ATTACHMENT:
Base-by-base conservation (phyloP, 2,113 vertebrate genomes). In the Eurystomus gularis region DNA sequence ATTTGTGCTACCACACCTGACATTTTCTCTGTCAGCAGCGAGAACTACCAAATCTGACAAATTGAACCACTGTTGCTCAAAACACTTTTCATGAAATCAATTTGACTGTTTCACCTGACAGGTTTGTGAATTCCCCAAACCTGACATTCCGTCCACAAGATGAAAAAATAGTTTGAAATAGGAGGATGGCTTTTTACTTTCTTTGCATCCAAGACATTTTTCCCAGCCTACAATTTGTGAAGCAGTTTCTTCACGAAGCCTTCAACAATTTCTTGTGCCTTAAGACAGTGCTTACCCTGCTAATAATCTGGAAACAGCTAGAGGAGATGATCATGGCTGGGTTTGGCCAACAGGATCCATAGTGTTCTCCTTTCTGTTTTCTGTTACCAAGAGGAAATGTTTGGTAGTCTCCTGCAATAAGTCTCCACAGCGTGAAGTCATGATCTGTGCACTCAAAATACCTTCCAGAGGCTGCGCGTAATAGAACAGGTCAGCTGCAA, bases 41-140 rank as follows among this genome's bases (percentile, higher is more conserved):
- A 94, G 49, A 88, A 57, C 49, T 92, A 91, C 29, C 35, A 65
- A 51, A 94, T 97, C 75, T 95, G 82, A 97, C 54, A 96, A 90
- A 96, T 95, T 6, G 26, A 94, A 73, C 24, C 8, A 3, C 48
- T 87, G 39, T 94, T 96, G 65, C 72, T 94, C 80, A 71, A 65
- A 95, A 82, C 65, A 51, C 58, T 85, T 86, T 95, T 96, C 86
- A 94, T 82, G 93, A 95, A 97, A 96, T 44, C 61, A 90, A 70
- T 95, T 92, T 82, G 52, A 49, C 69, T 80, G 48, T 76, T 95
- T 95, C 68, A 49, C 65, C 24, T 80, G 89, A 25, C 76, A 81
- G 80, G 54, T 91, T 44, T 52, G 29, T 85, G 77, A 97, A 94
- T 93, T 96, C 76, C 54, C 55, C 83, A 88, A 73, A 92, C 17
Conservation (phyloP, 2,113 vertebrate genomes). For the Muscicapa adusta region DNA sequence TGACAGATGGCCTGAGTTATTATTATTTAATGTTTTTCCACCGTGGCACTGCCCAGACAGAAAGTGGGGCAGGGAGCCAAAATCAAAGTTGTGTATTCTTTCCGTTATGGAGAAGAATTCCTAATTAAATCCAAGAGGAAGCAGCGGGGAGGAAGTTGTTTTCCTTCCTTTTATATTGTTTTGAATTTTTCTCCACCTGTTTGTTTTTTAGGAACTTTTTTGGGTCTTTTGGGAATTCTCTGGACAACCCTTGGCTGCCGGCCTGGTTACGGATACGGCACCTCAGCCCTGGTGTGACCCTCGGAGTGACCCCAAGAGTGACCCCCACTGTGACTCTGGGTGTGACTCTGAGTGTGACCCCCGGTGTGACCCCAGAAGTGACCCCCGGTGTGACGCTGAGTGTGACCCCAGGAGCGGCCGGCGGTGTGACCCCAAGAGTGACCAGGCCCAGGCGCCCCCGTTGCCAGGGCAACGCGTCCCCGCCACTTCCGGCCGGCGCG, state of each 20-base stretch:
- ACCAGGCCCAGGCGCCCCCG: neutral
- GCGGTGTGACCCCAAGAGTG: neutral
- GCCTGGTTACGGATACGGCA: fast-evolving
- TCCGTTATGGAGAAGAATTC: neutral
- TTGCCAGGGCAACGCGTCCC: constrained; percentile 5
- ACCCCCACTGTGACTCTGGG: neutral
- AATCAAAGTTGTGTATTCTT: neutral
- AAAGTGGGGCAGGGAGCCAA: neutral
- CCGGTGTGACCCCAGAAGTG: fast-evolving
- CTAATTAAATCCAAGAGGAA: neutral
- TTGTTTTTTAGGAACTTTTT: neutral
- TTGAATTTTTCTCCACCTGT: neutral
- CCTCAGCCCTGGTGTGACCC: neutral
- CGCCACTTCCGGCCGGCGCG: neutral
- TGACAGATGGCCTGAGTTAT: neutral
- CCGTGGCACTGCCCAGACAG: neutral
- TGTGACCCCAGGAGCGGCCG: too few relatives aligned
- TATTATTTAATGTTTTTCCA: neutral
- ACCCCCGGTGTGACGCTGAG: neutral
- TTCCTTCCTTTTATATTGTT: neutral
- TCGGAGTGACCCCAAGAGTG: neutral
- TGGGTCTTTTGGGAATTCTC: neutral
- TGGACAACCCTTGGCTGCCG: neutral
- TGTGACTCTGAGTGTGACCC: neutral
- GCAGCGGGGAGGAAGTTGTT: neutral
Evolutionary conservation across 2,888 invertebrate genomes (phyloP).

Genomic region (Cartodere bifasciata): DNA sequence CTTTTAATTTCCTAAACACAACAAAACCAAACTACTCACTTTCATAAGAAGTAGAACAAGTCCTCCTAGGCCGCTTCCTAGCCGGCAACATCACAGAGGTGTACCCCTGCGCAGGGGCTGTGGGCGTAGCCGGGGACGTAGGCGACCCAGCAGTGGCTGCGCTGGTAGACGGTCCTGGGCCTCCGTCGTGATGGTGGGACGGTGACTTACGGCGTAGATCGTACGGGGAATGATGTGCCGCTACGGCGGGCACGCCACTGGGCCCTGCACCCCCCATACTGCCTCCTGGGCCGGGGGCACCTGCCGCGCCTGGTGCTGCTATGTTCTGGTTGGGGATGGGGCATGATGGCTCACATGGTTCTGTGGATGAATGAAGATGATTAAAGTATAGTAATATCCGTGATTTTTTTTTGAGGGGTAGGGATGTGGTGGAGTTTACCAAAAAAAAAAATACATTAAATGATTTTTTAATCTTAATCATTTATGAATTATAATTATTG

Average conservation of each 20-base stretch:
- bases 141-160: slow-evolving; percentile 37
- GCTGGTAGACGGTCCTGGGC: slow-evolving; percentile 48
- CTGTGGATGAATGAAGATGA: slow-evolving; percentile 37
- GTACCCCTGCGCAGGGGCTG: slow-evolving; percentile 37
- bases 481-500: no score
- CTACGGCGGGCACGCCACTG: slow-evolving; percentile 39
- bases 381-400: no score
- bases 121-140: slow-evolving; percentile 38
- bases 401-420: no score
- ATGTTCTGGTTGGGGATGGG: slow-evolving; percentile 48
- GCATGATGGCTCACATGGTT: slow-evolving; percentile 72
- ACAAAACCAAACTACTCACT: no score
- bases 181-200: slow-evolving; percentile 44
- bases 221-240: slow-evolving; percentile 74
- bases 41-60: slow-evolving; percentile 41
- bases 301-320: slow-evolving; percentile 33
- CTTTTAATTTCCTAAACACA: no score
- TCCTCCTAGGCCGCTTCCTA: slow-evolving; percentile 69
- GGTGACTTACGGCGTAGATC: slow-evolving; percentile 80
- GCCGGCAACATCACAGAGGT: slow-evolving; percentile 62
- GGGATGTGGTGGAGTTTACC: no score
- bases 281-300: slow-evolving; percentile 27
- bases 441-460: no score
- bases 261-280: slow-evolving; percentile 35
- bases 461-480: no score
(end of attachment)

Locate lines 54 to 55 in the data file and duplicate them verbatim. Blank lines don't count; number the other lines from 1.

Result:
- bases 221-240: slow-evolving; percentile 74
- bases 41-60: slow-evolving; percentile 41